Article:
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Kilbourn v. Thompson

Congressional Immunity

However, the Court was not willing to go so far as to say that the members of Congress who had improperly conducted their investigation should be punished. The Constitution holds that members of Congress "shall not be questioned in any other place" for any speech or debate that takes place in Congress. The framers of the Constitution believed such a provision was necessary if members of Congress were to feel free to make laws that might sometimes be unpopular or controversial. Therefore, no one who had been elected to Congress could be punished for what happened to Kilbourn.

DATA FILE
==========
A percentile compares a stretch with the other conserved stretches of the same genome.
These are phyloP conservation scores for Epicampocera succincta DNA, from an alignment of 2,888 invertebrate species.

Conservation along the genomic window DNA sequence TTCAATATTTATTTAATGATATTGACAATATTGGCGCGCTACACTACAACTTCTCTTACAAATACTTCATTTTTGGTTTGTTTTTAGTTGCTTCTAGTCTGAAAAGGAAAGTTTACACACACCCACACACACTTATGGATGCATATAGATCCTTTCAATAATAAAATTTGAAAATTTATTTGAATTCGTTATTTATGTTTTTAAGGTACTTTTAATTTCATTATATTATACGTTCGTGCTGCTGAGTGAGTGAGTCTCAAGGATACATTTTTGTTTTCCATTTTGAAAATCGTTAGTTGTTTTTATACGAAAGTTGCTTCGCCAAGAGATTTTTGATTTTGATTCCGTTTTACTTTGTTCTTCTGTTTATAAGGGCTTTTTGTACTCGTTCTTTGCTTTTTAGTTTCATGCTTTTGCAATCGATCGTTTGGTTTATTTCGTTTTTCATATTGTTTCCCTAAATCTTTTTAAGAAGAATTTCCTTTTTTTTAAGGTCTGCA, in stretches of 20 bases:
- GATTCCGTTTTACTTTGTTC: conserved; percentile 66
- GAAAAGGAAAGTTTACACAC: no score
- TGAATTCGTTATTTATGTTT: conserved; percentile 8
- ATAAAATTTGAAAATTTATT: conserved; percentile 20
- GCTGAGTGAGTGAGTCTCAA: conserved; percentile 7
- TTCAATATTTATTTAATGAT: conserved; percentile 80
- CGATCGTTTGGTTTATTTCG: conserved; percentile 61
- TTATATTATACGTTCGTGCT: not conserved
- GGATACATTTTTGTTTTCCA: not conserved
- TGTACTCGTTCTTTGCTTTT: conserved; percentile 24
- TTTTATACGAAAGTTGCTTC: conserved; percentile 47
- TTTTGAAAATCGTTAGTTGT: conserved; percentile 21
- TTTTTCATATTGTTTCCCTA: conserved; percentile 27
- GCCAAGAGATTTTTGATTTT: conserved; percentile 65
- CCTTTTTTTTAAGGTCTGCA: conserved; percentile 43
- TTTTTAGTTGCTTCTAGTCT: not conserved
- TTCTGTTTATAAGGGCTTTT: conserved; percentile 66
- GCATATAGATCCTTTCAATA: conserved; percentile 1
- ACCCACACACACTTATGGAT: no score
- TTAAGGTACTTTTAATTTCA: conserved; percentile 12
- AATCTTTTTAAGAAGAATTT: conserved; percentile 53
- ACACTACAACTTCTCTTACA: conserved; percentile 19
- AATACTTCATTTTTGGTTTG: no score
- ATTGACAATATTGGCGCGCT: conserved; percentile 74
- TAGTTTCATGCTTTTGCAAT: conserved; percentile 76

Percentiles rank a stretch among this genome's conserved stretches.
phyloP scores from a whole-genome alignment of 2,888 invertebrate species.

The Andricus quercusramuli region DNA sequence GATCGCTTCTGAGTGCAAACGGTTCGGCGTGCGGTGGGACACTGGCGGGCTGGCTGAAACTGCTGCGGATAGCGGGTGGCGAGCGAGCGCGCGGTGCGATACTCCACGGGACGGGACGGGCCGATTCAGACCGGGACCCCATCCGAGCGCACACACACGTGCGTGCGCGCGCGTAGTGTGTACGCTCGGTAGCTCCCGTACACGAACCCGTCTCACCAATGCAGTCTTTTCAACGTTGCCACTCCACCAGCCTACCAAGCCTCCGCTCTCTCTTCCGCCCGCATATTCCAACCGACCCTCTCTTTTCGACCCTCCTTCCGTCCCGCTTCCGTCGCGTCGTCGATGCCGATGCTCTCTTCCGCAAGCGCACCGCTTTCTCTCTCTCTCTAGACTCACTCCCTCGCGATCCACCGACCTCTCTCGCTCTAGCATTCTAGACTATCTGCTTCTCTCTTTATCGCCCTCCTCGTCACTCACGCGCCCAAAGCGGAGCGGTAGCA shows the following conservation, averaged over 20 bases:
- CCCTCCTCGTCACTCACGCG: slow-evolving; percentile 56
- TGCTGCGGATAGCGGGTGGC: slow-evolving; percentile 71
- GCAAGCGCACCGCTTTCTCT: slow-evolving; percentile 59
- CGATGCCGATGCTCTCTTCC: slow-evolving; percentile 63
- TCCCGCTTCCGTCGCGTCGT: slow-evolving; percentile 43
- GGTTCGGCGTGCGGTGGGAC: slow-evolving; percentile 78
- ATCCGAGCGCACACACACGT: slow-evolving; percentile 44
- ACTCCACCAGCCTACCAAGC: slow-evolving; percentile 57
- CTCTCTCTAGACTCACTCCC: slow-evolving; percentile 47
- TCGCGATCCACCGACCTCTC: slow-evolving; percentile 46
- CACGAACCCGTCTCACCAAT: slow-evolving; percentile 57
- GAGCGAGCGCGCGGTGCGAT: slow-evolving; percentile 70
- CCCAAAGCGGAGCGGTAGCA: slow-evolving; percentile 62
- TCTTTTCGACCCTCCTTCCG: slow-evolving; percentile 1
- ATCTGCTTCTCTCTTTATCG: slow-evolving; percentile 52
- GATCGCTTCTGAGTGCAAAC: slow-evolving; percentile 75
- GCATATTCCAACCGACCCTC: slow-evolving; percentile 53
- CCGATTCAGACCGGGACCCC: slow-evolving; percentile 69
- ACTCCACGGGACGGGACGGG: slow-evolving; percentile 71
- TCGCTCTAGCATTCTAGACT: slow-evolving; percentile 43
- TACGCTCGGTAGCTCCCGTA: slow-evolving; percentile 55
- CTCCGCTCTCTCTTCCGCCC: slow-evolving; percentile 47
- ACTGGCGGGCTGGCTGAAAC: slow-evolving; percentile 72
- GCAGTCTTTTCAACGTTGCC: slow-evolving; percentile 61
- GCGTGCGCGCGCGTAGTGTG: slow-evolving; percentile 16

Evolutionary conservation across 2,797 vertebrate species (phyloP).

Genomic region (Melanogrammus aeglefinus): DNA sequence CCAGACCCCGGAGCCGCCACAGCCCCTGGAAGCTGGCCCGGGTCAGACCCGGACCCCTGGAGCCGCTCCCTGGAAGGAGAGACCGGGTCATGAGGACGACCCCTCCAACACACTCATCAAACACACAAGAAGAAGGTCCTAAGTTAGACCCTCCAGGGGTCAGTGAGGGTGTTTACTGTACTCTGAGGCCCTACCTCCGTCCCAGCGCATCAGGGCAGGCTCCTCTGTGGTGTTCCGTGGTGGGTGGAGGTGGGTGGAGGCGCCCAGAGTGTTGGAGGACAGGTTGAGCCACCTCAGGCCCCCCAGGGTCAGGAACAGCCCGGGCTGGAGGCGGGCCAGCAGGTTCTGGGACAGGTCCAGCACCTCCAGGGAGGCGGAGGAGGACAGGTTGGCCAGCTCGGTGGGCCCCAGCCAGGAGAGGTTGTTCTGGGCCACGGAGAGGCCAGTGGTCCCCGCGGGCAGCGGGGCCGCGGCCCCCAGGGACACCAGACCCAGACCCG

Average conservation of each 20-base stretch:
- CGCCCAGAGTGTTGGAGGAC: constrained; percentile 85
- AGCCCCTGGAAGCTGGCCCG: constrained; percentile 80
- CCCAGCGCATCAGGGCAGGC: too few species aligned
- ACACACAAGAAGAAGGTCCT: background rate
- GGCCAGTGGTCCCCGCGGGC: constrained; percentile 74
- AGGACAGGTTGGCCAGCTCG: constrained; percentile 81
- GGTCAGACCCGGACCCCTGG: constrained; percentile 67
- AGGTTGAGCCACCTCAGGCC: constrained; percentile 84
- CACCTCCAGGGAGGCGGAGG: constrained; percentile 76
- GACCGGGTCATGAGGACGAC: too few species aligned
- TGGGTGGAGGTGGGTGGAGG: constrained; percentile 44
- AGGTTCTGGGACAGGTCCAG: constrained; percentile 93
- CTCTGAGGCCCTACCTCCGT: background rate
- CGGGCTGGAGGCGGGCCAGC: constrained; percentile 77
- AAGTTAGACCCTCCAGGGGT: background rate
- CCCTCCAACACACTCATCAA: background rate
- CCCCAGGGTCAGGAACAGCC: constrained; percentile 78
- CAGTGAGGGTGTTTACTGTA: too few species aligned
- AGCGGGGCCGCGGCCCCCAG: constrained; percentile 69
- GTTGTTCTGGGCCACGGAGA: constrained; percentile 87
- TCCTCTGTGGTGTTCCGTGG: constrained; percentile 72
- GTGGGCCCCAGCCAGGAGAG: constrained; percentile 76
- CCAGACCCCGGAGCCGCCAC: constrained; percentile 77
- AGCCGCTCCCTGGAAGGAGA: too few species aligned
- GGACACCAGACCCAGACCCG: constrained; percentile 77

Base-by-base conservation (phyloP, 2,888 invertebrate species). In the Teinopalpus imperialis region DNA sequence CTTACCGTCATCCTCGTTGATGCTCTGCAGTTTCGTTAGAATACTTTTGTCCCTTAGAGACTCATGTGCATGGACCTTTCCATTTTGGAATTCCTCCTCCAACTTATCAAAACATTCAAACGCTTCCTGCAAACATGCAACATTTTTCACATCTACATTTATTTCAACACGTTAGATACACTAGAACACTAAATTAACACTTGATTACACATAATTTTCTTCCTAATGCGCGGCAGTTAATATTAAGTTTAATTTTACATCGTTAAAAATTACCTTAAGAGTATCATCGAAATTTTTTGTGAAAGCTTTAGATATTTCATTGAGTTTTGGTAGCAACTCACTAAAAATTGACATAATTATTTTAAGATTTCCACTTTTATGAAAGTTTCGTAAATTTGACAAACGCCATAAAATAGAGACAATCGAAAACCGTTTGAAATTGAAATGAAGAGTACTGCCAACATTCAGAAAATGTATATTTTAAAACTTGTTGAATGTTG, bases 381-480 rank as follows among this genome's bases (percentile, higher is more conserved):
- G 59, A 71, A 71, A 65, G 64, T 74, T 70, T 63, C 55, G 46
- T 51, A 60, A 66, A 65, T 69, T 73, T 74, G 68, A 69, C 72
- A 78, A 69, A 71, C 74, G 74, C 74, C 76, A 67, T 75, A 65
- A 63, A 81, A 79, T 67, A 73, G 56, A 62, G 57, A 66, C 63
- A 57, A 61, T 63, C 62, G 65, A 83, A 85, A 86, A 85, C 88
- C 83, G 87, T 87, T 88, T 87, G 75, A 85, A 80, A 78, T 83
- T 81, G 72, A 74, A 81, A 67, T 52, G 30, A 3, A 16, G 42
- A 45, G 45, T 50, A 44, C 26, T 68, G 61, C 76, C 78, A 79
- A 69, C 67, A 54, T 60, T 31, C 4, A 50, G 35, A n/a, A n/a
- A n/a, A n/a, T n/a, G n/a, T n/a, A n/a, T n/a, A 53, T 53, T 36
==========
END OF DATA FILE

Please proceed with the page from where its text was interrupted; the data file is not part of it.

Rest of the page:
Thompson, however, was not a member of Congress, and he could be punished. The question of what his punishment should be was remanded to a lower court. Meanwhile, however, the Supreme Court had established an important principle: Congress had no right to investigate the affairs of a private citizen, nor to punish private citizens for refusing to answer questions in improper investigations. Although later Court decisions gave Congress somewhat more latitude to investigate and interrogate, Kilbourn v. Thompson was an important step in defining the scope of congressional powers.

Additional topics

Law Library - American Law and Legal InformationNotable Trials and Court Cases - 1833 to 1882Kilbourn v. Thompson - Significance, An Uncooperative Witness, Preserving The Separation Of Powers, Congressional Immunity, Samuel R. Lowery, African American Lawyer